Need puppy crate training advice!

So I gots me a black lab pup, Cosmo. He’s 10 weeks old and a good doggy for the most part. He can sit on command (sometimes) and he knows “Go to bed” if he’s near his crate and “Hurry up” if he’s outside and has to poo.

But I’m having trouble getting him house trained. He sleeps all night without waking me up to go out (his crate is appropriate size and in my bedroom) and he can go at least 4-5 hours during the day if I have to go to work early. But he’s having to go to the bathroom about every 45-60 minutes when he’s out of his crate.

For instance, I came home from running some errands this afternoon around 4:00pm, I let him out of the crate, we went straight outside to his pee spot, he peed twice…“Hurry Up” - he poos no problem, ample praising. Straight back inside. I plop down on the couch to watch some football while he plays with his chew toy on the floor in front of me. Eventually he gets bored so he comes and puts his paws on my lap and growls/barks. Now sometimes when he does this I take it to mean “Let me outside” but it’s only been 30 minutes or less. So we play tug with his rope for a while. Then it’s back with the growl/bark and I tell him to get down and I give him his chew to play with again (45 minutes since peeing) then boom, he’s peeing on the floor at my feet. So I scold him and take him outside.

This goes on just about every day and I’m not sure what the problem is (I’m assuming I’m doing something wrong like not picking up on his clues or he’s doing it to get attention) but it seems like he would be able to wait longer than 45 minutes at that age. I wonder if he has a urinary tract infection? I have to call the vet tomorrow to make a 12 week vaccination appointment and I’ll ask them then, but the Dope expertise would be appreciated as well.

He could be peeing from excitement - I’ve read that young puppies often have to pee after playing (or even during).

I’ve also read that you shouldn’t let the puppy see you clean up his mess. If he piddles on the floor, don’t scold him, don’t react at all … just put him in another room, or in his crate, with a very neutral manner. Then clean it up WELL with one of those products that completely neutralizes and eliminates the odour. Then let him out and proceed as normal.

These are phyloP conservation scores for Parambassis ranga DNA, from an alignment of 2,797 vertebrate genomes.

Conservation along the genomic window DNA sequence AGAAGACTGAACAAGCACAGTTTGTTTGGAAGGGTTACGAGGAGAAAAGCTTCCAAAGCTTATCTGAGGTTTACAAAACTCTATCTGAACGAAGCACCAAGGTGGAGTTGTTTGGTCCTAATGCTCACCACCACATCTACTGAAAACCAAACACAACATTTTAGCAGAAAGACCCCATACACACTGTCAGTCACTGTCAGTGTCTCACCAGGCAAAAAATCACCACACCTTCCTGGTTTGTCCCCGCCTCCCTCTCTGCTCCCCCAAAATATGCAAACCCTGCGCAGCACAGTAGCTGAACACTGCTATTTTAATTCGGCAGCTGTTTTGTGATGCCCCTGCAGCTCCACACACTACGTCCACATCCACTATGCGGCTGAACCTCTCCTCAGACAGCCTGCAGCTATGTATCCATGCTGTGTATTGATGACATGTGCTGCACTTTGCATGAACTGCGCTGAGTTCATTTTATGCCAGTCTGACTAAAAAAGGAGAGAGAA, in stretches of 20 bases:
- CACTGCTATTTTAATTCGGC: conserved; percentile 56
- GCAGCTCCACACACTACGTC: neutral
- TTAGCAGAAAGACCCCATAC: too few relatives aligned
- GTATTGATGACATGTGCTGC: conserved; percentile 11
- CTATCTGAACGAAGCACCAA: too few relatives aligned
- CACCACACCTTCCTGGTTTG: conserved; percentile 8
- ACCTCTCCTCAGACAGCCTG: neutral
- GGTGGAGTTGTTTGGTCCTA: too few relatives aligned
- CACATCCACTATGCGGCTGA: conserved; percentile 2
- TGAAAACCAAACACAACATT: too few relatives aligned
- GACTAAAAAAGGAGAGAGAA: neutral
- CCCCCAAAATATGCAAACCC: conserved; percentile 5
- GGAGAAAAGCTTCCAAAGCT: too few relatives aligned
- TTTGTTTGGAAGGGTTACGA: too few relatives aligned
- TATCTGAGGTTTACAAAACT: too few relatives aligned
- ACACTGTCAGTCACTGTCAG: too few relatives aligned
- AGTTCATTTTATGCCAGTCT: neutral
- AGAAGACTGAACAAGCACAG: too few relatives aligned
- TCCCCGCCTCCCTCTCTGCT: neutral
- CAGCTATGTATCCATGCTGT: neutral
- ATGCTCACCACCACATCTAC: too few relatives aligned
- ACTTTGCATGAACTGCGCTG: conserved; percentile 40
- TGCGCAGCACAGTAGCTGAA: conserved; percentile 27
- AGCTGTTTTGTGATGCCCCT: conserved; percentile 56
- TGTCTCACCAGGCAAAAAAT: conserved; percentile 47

No reaction for unwanted behaviour, and lots of positive reinforcement (like you’ve been doing), for desired behaviour.

Can’t hurt to try, right?


Well, he’s probably drinking more during the day, right? Plus, when we sleep, our kidneys recieve hormonal signals to slow production of urine. I know I urinate more often during the day than at night. Still, it does seem a short time. I’d try listening to his cues and taking him out more often for a day or two. If he still piddles between times, then you know it’s a behavioral thing: excitement or submission. Also, the vet would be a good idea. Infection should be ruled out before making your life harder.

I agree that infection should be ruled out.

But ten weeks is very, very young. Most pups are not fully trained until 4 and half months, maybe even five.

It is good that you take him to the same pee spot every time.

Maybe he just wants more one-on-one attention from you? Labs are sweet but have lots of energy; they are not exactly super mellow dogs.

Agreed Caprese. I don’t mind him being energetic and wanting to play, that’s fine, but I think he is old enough to be able to hold his pee for longer than 45 minutes if not immediately let out or to be able to give a more consistent signal when he needs to go out. Maybe I’m giving him too much credit for his age yet.